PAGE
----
Eight months of polling
They AfD is good at spinning
Another object of rather intense media focus has been the question whether the AfD will be Germany’s third-strongest party on September 24. The aggregation model is not sure: In 10,645 of 60,000 simulated outcomes of the election, the AfD is the strongest of the minor parties. That’s 18 per cent of all runs, which roughly translates to “rather not”.
Either way, the question is quite irrelevant. The real issue here is that all minor parties enjoy very similar levels of support. If this support translates into real votes, there will be four minor parties in parliament, and coalition building is going to be a difficult, but not impossible (see below).
The Christian Democrats will be the strongest party (bloc) by a fair margin
A look at possible coalitions
While tactical voting can mess with support for the FDP (that’s the way I burnt my fingers four years ago), not a single simulation out of 60,000 suggests that the FDP will remain below the electoral threshold. All four minor parties are currently well above the electoral threshold, and their respective levels of support are indistinguishable. Take that, media people.
In terms of possible coalitions, that means (amongst other things) that right now, there is no chance for a leftist (red-red-green) government: the combined vote share for the three left parties is in the range of 39-41 per cent. This implies that there is no majority for an SPD/Green coalition, too. There is also no majority for a “traffic light” (SPD/Green/FDP) government. In sum, on current polling the probability of an SPD-led coalition (and hence the probability of a Schulz chancellorship) is nil.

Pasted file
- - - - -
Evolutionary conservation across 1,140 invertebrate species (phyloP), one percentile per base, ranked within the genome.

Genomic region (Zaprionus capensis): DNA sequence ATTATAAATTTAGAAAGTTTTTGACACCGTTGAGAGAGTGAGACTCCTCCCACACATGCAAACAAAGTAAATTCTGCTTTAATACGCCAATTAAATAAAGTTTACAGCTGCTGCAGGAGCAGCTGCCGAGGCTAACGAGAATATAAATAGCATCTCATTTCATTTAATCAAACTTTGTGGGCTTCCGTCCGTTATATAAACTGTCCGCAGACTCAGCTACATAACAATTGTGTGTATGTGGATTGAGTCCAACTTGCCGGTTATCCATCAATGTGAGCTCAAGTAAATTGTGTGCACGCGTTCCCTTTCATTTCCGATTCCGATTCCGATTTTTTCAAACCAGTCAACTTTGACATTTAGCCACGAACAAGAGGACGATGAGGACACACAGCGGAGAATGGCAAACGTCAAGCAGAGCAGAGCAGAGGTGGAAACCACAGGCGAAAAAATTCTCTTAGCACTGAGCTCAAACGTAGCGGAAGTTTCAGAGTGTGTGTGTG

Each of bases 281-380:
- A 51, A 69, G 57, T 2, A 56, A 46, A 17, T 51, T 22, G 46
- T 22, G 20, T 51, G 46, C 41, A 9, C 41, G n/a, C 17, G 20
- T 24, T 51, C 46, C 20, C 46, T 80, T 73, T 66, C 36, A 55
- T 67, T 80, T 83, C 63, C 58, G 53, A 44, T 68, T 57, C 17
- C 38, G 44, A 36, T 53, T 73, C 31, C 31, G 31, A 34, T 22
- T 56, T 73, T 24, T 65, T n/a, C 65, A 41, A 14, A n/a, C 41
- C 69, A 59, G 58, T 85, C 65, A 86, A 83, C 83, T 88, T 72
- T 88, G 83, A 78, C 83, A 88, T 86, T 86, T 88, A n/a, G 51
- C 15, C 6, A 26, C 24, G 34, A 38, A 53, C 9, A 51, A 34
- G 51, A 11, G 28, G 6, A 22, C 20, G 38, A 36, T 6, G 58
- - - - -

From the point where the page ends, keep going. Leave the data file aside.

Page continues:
But there is a not-too-shabby chance for a traditional centre-right coalition. Thanks to the strong support for the Christian Democrats, the CDU/CSU and the FDP have a (narrow) majority in 23 per cent of the simulations. A “Jamaica” (CDU/CSU+FDP+Greens) coalition would have a solid majority in all of the simulations. And of course, there is always the prospect of yet another Not-so-Grand coalition.
So it looks that I was right to sell in May and go away: If the polls reflect the reality of German politics, and if that reality remains reasonable stable for another three weeks, there are 2.23 viable coalitions that would be led by Angela Merkel, and not a single one that would be headed by Martin Schulz.